GreeneStreets. Feature photo of a back country road in Greene County, Courtesy of Nick Schneider, NJS Photo Images.

The Trial of Edward Dean Long: Jury returns guilty verdicts

 Edward Dean Long

Edward Dean Long

When 42-year-old Edward Dean Long of Jasonville got pulled over last summer in eastern Greene County, he got a written warning for failure to use a turn signal. He didn’t have a driver’s license, so the vehicle had to be towed, and inventoried. They found drugs, and a gun. On Wednesday, a jury found him guilty of dealing in methamphetamine and, due to a past conviction, unlawful possession of a firearm by a serious violent felon.

Jury selection started at 9 am. on Tuesday in Greene Circuit Court with Judge Erik Allen presiding. Twelve jurors and one alternate were seated. On the first day of the two-day trial, one juror was excused and replaced with the alternate juror. Court was adjourned late Tuesday then reconvened early Wednesday.

Greene County Prosecutor Jarrod Holtsclaw presented the case for the state. Greene County Deputy Public Defender Ellen Martin represented the defendant.

Long was facing three counts:

  • Dealing in methamphetamine in an amount between five and ten grams, with an enhancing circumstance, a Level 2 felony
  • Knowingly or intentionally operating a motor vehicle without ever receiving a license, a Class C misdemeanor
  • Unlawful possession of a firearm by a serious violent felon, a Level 4 felony

The trial was divided into two phases.

Since the jury could not be told about the defendant’s past criminal history and convictions to determine guilt or innocence on the first two counts, both sides presented their case on just the two counts during the first phase.  

On Wednesday, the jury went into their first deliberation and returned a guilty verdict on both counts.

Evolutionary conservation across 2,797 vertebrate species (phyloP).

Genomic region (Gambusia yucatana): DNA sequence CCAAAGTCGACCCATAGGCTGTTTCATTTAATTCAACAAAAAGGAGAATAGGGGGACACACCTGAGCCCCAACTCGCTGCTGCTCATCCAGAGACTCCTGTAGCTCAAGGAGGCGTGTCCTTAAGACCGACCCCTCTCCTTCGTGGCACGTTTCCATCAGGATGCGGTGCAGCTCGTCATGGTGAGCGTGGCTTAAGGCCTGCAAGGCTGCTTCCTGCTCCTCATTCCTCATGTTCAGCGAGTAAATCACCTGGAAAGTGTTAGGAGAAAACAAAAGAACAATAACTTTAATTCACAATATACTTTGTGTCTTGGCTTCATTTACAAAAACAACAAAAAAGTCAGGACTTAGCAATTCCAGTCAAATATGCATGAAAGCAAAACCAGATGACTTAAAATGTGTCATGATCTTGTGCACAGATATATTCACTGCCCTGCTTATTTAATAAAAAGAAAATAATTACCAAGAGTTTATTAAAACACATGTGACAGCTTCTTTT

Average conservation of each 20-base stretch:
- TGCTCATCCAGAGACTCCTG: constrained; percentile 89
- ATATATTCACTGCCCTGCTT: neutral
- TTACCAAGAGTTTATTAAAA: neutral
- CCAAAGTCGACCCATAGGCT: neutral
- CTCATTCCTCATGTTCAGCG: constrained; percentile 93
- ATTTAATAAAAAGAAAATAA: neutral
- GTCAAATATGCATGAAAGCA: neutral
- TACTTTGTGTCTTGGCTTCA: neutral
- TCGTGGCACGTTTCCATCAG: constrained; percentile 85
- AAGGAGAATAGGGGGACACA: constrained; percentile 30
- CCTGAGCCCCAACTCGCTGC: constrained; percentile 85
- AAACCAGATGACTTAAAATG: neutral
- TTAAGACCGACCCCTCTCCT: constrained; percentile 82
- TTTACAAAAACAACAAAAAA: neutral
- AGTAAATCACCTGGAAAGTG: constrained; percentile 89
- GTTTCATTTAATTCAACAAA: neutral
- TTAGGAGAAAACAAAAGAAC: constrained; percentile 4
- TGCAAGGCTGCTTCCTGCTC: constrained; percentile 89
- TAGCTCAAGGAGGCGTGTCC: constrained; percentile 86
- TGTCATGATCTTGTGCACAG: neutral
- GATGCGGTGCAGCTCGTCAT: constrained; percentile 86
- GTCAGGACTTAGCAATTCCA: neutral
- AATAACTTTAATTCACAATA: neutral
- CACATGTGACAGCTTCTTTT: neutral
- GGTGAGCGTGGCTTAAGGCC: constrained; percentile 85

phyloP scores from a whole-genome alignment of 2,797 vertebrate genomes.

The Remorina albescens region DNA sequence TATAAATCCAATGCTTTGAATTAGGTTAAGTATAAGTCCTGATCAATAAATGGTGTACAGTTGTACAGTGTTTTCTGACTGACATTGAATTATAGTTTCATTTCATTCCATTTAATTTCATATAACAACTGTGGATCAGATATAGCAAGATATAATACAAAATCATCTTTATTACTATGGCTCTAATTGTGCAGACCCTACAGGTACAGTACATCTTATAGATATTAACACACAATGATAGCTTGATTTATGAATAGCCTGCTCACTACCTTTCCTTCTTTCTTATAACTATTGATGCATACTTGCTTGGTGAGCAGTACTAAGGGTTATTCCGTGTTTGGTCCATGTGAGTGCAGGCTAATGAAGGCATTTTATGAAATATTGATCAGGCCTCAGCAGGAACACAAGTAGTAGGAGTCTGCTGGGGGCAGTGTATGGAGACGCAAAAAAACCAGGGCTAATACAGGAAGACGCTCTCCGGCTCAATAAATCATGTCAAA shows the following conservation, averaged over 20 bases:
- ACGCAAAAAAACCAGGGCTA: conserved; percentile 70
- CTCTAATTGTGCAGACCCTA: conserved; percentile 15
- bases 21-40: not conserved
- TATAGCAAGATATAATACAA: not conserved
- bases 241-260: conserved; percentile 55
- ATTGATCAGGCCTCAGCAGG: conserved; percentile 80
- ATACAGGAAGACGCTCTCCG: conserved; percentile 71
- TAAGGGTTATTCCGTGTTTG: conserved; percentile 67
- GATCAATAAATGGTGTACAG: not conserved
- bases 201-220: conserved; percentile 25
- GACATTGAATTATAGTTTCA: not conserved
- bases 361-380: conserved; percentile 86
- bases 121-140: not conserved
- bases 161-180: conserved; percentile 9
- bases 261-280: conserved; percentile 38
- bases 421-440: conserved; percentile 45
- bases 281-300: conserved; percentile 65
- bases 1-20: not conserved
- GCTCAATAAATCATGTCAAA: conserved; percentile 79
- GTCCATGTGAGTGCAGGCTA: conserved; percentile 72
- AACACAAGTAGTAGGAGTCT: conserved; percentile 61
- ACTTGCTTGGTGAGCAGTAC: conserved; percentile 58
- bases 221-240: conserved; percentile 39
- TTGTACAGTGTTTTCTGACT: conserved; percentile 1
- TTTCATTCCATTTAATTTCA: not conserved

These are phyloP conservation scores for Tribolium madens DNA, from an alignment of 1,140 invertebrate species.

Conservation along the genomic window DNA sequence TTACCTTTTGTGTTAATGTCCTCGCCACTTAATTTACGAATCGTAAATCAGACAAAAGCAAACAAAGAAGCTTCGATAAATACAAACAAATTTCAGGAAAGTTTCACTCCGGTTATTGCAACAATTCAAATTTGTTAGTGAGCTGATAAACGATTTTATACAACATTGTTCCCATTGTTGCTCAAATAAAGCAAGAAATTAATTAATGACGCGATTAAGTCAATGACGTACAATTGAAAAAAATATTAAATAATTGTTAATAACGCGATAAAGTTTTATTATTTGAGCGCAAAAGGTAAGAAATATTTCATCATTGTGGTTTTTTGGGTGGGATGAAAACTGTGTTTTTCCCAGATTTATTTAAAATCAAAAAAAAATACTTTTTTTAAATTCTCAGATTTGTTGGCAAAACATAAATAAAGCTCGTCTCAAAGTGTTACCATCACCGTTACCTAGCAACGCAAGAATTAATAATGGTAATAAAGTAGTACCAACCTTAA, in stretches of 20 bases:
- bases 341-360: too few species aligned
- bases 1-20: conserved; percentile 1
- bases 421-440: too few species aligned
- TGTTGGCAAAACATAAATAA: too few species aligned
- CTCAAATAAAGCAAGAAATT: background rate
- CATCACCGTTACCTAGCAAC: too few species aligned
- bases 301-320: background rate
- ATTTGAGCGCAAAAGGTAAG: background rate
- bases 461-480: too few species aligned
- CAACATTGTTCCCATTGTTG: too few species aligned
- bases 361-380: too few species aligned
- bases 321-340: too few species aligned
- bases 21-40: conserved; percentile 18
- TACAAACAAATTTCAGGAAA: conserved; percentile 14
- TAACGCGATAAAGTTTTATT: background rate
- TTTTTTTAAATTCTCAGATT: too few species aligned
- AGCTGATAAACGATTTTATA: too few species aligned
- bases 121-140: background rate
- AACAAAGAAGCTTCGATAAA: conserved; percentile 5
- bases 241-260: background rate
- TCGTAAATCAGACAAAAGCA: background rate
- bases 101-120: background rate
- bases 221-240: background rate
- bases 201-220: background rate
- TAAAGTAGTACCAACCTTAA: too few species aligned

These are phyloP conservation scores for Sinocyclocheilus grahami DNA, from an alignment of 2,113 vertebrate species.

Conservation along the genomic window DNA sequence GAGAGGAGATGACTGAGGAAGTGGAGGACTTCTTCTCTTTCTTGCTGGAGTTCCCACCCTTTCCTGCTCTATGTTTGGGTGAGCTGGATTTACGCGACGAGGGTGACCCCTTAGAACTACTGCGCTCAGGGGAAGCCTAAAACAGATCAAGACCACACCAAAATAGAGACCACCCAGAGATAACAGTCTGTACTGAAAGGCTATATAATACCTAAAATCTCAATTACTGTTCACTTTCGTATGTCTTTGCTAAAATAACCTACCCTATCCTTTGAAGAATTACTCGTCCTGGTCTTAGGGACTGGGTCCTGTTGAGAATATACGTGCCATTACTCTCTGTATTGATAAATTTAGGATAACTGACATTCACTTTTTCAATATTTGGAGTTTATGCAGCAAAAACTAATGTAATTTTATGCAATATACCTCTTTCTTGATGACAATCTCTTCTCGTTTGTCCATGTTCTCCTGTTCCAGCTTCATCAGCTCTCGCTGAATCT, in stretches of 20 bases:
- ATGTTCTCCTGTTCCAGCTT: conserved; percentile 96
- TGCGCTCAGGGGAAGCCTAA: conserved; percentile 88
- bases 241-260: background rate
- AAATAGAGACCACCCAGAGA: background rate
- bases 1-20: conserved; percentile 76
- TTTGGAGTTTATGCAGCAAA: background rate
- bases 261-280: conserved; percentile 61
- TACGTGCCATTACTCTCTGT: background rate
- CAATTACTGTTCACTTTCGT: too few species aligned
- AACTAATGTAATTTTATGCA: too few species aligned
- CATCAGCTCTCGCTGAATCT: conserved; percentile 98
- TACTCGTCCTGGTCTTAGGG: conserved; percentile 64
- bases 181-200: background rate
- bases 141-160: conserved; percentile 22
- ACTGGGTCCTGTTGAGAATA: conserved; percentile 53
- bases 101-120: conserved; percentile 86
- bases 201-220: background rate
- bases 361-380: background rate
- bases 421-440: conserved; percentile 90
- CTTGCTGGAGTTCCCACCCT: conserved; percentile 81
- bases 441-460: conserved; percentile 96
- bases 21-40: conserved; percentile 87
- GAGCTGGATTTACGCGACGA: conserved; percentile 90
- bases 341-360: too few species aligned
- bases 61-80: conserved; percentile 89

During the second phase, the jury learned about the third count, listened to the arguments and considered the evidence. Then they returned another verdict of guilty on the third count.

Long’s criminal history includes convictions in Monroe County in 1999 for forgery, a Class C felony, and dealing in cocaine, a Class B felony – a conviction that causes him to be considered a serious violent offender that is not permitted to be in possession of a handgun.

The possession of a handgun when he was arrested, along with a quantity of methamphetamine, is considered an enhancing circumstance to count one.

Long was arrested during a traffic stop in July of 2017.

Officer Blake McCamey, who now works as a law enforcement officer in Monroe County, was a deputy with the Greene County Sheriff’s Department at that time.

Deputy McCamey was sitting in his patrol vehicle at State Road 45 and Chapel Road when Long turned off the highway onto Chapel Road, then onto Greene County Line Road, without using a turn signal.

When the deputy made the stop, Long allegedly said he didn’t have a driver’s license and had never had a driver’s license before. A records check verified that he had never received a driver’s license. Long also said the vehicle didn’t belong to him but belonged to a homeless friend in Bloomington. Long said he was just taking it out to Steven Taylor’s to get it worked on.

Other officers arrived to assist and a tow company was called to pick up Long’s vehicle. Photographs were taken and the vehicle was inventoried.

McCamey reported they found, beside the driver’s seat, an unregistered SCCY 9 mm handgun with a magazine containing six bullets.

They also found a small bag with a white crystal substance that was sent to the Indiana State Police Lab for analysis – found to be 6.66 grams of methamphetamine. They also reported finding a set of digital scales, baggies, syringes, naloxone HCI kits, arm tie bands, alcohol prep pads, cotton balls and various other items associated with methamphetamine use.

According to McCamey, Long first said nothing in the vehicle belonged to him. During a later interview, Long allegedly admitted the items were his, that he had been given money to buy methamphetamine and was on his way to deliver the meth when he was stopped.

Court records indicate that prior to the trial, the prosecution offered to negotiate a deal but Long turned it down. During a hearing on May 16, he was again advised of the offer which he rejected.

After his arrest, Long was able to make bail and has been awaiting trial while out on bond.

Following Wednesday’s verdicts, the jury was dismissed then Long was remanded into the custody of the Greene County Sheriff.

Long will be back in court late this month for a sentencing hearing before Judge Allen.